Deeply buried in the Bush administration’s 97-page supplemental budget request for $81.9 billion ($75 billion of it for the Pentagon), mainly to fund operations in Iraq and Afghanistan, there is one sentence that expresses—more succinctly and shockingly than any official statement to date—just how little progress we’ve made toward making Iraq a stable nation.
It’s there in the section dealing with the $5.7 billion requested for the “Iraq Security Force Fund,” which notes that the interim Iraqi government, with assistance from coalition nations, has already created a security force of 90 battalions, but then adds:
All but one of these 90 battalions, however, are lightly equipped and armed, and have very limited mobility and sustainment capabilities.
In other words, 89 of Iraq’s 90 battalions essentially cannot fight.
This is a far worse state of affairs than even President Bush’s critics have imagined. During Condoleezza Rice’s confirmation hearings last month, Sen. Joseph Biden, the top Democrat on the foreign relations committee, said he’d been told that of the 120,000 security forces that Rice maintained existed, only 4,000—or 3 percent—were well-trained. Now the administration is admitting, in the pursuit of seeking more money to improve matters, that the real number is more like 1 percent.
This section of the document goes on:
These limitations, coupled with a more resilient insurgency than anticipated … have led the Prime Minister of Iraq to request forces that can participate in the “hard end” of the counterinsurgency, and to do so quickly.
The $5.7 billion requested, it adds, will allow the Iraqi government to “begin to train, equip, operate and sustain its own security forces.” (Italics added.)
It makes you wonder: What the hell has been going on here? It’s been 18 months since Iraq’s insurgency emerged in full force. Yet only now is the Bush administration seeking funds to “begin” training Iraqi security forces to “participate” in the “hard end” of fighting the insurgency.
How long will this training take? The American in charge of the training, Gen. David Petraeus, who was commander of the U.S. Army’s 101st Airborne Division during the battlefield phase of this war, is a superb officer, maybe the smartest we’ve got. But the Army’s rule of thumb is that it takes two years to train a trainer. The U.S. military doesn’t have enough certified trainers at the moment. Most of Petraeus’ assistants are soldiers who have been redeployed from combat to training. Knowing how to fight is one thing; teaching others how to fight requires a different set of skills. Will his guys be up to it? I hope so. But it will take years, under the most optimistic forecasts, to whip the Iraqi security force into shape—unless, perhaps, an internal political settlement ends the insurgency sooner.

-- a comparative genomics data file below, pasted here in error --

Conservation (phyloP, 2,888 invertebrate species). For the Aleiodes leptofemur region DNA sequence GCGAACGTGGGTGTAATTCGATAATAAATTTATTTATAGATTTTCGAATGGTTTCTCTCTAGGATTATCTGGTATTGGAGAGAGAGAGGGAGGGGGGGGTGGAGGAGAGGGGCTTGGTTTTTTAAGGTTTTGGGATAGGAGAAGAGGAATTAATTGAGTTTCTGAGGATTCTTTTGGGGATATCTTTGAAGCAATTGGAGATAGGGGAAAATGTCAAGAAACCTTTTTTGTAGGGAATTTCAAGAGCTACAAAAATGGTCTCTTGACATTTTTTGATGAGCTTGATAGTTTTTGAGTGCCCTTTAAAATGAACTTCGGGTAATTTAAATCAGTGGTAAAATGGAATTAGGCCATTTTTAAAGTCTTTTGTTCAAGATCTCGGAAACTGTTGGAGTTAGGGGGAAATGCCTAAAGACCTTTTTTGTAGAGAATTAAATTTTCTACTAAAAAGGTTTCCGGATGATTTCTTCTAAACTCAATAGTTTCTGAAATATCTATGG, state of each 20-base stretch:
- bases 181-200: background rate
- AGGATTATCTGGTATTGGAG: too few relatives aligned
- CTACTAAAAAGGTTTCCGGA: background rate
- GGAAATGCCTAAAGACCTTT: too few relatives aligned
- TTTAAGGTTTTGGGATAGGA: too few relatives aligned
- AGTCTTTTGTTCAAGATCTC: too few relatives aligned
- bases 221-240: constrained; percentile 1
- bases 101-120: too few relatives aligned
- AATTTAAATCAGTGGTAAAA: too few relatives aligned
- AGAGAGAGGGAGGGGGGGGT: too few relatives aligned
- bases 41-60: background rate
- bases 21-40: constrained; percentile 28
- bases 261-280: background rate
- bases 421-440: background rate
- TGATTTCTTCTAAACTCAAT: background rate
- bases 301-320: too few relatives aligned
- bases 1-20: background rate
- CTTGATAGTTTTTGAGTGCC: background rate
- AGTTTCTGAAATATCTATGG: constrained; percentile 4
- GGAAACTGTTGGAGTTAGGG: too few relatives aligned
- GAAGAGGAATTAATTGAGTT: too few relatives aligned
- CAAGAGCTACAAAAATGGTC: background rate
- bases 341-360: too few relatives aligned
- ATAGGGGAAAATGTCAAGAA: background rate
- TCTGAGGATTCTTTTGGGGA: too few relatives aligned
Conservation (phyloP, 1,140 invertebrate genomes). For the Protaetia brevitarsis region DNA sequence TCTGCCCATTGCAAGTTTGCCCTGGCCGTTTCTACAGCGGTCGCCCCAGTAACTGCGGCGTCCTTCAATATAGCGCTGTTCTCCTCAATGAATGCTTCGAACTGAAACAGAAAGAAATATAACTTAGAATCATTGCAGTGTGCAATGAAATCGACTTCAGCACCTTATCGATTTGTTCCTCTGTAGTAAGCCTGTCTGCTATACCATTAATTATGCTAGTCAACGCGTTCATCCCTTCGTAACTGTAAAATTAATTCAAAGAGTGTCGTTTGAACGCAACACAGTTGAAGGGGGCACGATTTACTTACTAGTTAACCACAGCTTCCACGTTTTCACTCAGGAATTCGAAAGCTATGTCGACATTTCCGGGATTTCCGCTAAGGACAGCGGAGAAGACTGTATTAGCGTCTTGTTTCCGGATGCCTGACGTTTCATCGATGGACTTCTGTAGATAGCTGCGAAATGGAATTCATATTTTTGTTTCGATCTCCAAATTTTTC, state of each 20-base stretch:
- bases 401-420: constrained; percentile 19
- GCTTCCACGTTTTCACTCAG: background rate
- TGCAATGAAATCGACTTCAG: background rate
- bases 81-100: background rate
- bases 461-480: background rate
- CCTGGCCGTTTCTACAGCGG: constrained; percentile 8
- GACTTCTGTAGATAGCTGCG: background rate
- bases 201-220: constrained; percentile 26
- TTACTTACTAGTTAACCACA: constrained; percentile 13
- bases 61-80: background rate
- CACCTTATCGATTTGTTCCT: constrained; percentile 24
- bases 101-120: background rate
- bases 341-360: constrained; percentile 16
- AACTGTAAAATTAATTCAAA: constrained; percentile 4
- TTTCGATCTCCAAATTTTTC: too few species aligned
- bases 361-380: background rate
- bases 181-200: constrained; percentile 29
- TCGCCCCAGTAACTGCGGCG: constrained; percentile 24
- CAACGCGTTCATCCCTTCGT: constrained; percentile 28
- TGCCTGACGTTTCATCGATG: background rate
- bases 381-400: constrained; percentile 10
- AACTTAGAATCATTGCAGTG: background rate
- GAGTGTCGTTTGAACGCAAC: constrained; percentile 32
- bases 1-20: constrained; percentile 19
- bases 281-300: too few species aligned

The supplemental document contains other intriguing disclosures. A couple of sections reveal, more than before, the tenuousness of the “coalition” helping U.S. and British forces in Iraq. In the section that requests $17.3 billion for Army operations and maintenance, there is a reference to $400 million needed to support “lift and sustainment costs of coalition partners”—in other words, to bring the coalition forces to Iraq (“lift”) and keep them freshly supplied (“sustainment”). In the section on a $3.5 billion request for “Defense-wide” operations and maintenance (DoD programs outside the province of the Army or any other service), there’s another $208 million “for lift and sustainment of coalition partners.”
In other words, our “coalition partners” have joined our cause, at least in part because the U.S. government is reimbursing $608 million of their expenses.
The supplemental also requests $1.4 billion to reimburse Pakistan, Jordan, “and other key cooperating nations” for logistical and other support. This money will be provided, the document notes, “notwithstanding any other provision of law.” No details as to the specifics.